This Day In History

  • 1775 In the early hours a small British force, including the Grenadier and Light Companies of the 47th (later 1st Loyals) and 59th (later 2nd East Lancashires), sets out from Boston, Massachusetts for Concord, some 20 miles away, to destroy a colonial munitions depot. At dawn at Lexington they are confronted by the local militia and the first shots of the American Revolution are fired. A further engagement follows at Concord where about 500 Militiamen defeat three British companies and force the British column to begin its return march to Boston. Reinforced at Lexington by a relief force including the rest of the 47th, the march is carried out under sustained fire from concealed insurgents, and the American War of Independence has begun.
  • 1854 47th Regiment (later the 1st Loyals) disembark at Scutari, opposite Constantinople, to join the 2nd Division, part of the British Army concentrating in preparation for the Crimean War. They are quartered in the huge Turkish barracks there, later to become famous as the British base hospital where Florence Nightingale effected her nursing reforms.
  • 1880 2nd Afghan War. Battle of Ahmed Kel. 59th Regiment (soon to 2nd East Lancashires) is hard-pressed on the right of the British line.  The Regiment forms square around its colours. It is the last occasion on which colours are carried by a British regiment on a victorious field. Afterwards 1,000 dead lie in front of the British line, with 600 around the 59th's position. The shell-torn colours are now displayed in the Sergeant's Mess of the 1st Battalion, Duke of Lancaster's Regiment.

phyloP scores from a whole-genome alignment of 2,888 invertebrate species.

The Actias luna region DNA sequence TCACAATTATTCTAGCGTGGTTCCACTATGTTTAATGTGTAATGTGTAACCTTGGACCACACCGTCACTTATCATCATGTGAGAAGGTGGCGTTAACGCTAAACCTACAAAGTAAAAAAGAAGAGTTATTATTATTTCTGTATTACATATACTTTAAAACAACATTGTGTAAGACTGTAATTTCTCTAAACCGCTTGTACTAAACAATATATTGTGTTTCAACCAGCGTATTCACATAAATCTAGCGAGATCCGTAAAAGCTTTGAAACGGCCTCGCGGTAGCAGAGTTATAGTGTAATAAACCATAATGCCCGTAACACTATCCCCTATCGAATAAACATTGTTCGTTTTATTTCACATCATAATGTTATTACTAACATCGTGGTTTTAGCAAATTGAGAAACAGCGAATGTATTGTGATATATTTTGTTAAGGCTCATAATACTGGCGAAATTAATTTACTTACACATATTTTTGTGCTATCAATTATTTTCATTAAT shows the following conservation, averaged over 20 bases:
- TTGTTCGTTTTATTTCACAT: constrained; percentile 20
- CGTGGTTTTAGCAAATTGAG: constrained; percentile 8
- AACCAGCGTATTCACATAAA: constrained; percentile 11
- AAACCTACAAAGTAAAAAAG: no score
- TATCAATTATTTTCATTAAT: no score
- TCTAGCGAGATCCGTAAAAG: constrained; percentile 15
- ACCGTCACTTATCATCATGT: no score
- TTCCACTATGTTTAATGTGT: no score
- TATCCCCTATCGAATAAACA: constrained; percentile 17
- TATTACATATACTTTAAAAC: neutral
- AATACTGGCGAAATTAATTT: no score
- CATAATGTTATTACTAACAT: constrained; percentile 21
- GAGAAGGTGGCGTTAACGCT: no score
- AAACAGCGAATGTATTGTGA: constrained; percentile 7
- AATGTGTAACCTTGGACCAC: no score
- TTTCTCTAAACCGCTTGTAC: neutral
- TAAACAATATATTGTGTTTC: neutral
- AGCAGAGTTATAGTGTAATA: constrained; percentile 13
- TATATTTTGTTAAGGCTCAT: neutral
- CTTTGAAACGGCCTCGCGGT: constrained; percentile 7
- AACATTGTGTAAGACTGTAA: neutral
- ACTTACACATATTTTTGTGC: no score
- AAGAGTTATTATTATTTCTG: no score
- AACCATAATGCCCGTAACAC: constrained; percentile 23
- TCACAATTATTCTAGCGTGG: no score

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East Lancashire Regiment

The East Lancashire Regiment was formed in 1881 as part of the Cardwell reforms of the British Army.

The Regiment was formed initially with two battalions, the 1st Battalion being created from the former 30th Regiment of Foot, and the 2nd from the former 59th. The first Regimental Depot was in Burnley, but moved to Fulwood Barracks, Preston in 1898.

The Regiment recruited primarily from the new industrial towns of East Lancashire, including Burnley, Blackburn, Nelson, Colne and Accrington.

During World War I the Regiment expanded to a strength of 17 battalions which between them served on the Western Front, at Gallipoli, and in Macedonia, Egypt, and Mesopotamia (modern day Iraq). In all, they earned a total of 120 Battle Honours. The Regiment suffered a total of 7,000 casualties. Four members of the Regiment were awarded the Victoria Cross.

(For a detailed summary of the full part played by the Regiment in World War I, click HERE)

Captain Marcus Ervine Andrews (top deck) wins the VC defending the Perimeter

In World War II the Regiment expanded again, to a strength of 7 battalions. They served in North West Europe, Madagascar, India, Burma and Malaya, earning a total of 20 Battle Honours. Captain Marcus Ervine Andrews won the Victoria Cross at Dunkirk in 1940.

(For a detailed summary of the full part played by the Regiment in World War II, click HERE)

On 1st July 1958 the Regiment amalgamated with the South Lancashire Regiment to form The Lancashire Regiment (Prince of Wales’s Volunteers), which in 1970, in turn amalgamated with The Loyal North Lancashire Regiment to form The Queen’s Lancashire Regiment.